Dick went through flight training with 10 or 12 Americans that shared his impatience. But not all of the Americans were there to hasten the end of the war - one of Dick's fellow trainees was an Arkansan who had shot a deputy sheriff and left the state thinking the deputy had died.

They trained on twin engine DeHaviland Ensigns that had already seen service in France as bombers and had been retired to flight school duty. Dick got used to having two engines, and so it took a little getting used to when he started flying Spitfires in England. This was the Summer of '41.

Dick said that the British made no distinction between Canadians and Americans - they only knew that neither spoke correctly. He said that he was convinced that the RAF was the most inept, confused and incompetent force to ever fly. That was until he was assigned back to the U.S. Army Air Corp. The bureaucracy was bad but dealing with Penguins was worse. Penguin was the term for non-flying officers. His return to U.S. Forces was the summer of '43.

During his service in England he changed bases many times, but was mostly in the Midlands. All the officers had bicycles so they could bike to the pubs around the airfields. Of course they could also bike through the villages and country lanes, but they usually biked to the pubs for some reason.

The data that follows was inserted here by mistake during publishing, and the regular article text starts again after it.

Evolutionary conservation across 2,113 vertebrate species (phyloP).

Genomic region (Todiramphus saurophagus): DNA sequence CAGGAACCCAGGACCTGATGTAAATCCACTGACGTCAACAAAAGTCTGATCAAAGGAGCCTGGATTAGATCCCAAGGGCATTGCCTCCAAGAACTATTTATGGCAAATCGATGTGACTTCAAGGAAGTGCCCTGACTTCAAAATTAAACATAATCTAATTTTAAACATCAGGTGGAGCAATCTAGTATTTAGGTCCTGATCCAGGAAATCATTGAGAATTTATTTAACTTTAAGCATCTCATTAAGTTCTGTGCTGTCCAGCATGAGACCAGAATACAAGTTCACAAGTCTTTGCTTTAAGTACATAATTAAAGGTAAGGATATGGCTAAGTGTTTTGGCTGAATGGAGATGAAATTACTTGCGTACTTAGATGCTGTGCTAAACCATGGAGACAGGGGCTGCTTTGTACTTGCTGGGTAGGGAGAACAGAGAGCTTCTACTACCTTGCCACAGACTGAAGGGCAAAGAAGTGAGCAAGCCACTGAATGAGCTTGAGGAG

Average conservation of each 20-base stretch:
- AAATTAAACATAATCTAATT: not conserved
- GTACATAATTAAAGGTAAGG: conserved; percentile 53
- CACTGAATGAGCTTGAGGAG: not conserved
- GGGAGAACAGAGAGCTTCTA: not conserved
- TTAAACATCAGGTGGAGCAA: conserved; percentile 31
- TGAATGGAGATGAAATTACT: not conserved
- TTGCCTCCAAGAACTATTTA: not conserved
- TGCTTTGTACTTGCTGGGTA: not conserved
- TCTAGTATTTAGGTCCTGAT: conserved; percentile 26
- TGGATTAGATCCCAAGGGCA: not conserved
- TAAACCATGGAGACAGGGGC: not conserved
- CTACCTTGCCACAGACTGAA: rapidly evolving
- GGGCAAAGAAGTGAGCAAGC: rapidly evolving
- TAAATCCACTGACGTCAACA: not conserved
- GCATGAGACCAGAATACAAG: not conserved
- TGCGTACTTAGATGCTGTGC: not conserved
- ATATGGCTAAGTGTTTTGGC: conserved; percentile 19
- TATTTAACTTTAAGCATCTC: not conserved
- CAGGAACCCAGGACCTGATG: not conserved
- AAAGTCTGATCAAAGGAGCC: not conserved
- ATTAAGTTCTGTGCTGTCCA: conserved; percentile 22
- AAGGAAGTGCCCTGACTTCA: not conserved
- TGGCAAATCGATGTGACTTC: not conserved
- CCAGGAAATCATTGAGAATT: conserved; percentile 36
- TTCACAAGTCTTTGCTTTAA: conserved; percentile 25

Their missions were occasionally to escort bombers, but most of their assignments were "rhubarbs" which meant strafing runs on railroads and targets of opportunity. Spitfires were a defensive aircraft and had only a four hour range so sorties across the channel were mostly over France and Belgium. We asked how often he saw the enemy. "How about everyday?" was his reply.

Altitudes were sometimes 25,000 feet and the temperature 60 below zero. Three sets of gloves were required - the first were silk with a gauntlet, the second wool with the fingertips cut off, and the third were leather that would extend to the elbow. He admitted that this made switch, knob and trigger pulling sometimes difficult.

Besides dodging bullets - another problem pilots had was knowing whether to pull up or go down when a German plane was heading straight for you. A tactic they often used. If both planes chose the same direction - both would go down. Decisions were made fast, considering both were moving at an air speed in excess of 300mph.

In the Fall of '44 Lt. Campbell was back flying a twin engine plane - this time a P-38 in the Pacific. He was en route to San Francisco when the bomb was dropped on Hiroshima. He was back in Seguin when the Japanese officially surrendered. He was then assigned to Randolph Field until his discharge in 1946.

Mr. Campbell was able to give us the monthly rate at the Plaza Hotel (see TE's Room with a Past series) in 1946. It was $25.00 per month for a room with private bath.

John Troesser
October 2000

Our thanks to Mr. Campbell who took the time to answer our questions about Seguin, Alvin Mueller and his experiences in World War II.

An Authentic History of Guadalupe County by Willie Mae Weinert
Seguin, Texas by Father L.J. FitzSimon 1938
Under the Live Oak Tree: A History of Seguin by E. John Gesick Jr. 1995
Telephone Interview with (Lt.) Dick Campbell, RCAF, RAF, and US Army Air Corps

More World War II
See Seguin, Texas